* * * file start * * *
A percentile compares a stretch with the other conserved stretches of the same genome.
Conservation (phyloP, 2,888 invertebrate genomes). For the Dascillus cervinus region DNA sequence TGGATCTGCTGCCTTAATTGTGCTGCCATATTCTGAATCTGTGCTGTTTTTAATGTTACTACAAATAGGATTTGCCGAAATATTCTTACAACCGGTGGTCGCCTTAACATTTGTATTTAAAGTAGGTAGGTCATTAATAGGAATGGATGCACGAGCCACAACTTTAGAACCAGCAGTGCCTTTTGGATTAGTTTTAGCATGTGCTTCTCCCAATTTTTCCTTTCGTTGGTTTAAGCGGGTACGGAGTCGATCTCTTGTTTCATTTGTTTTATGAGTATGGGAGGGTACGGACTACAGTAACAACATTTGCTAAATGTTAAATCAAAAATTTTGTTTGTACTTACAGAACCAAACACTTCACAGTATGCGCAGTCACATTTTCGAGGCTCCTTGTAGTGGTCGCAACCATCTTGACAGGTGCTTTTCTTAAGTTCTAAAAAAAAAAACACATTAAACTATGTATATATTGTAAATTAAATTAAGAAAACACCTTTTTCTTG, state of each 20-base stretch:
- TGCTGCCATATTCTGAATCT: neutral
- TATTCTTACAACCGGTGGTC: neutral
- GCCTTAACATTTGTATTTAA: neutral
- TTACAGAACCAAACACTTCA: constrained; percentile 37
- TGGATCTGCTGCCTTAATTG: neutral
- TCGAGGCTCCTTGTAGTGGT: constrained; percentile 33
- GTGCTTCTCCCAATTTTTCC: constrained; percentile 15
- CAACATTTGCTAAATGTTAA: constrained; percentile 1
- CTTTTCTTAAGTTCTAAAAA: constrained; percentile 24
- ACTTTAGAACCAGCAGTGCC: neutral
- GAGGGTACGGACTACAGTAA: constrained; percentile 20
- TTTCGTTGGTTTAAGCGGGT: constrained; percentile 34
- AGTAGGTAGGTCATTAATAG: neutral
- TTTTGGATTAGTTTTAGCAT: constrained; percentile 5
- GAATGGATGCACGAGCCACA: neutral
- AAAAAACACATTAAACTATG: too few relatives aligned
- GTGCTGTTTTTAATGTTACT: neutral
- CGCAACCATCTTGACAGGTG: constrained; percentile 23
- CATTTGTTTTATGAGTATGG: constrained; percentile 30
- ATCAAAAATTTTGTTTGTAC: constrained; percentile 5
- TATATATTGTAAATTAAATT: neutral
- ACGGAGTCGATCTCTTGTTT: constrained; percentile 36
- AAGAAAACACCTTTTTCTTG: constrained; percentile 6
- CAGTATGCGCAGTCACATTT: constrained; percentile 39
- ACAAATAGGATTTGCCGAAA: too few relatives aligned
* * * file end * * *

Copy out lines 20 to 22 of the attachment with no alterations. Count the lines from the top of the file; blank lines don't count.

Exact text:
- CGCAACCATCTTGACAGGTG: constrained; percentile 23
- CATTTGTTTTATGAGTATGG: constrained; percentile 30
- ATCAAAAATTTTGTTTGTAC: constrained; percentile 5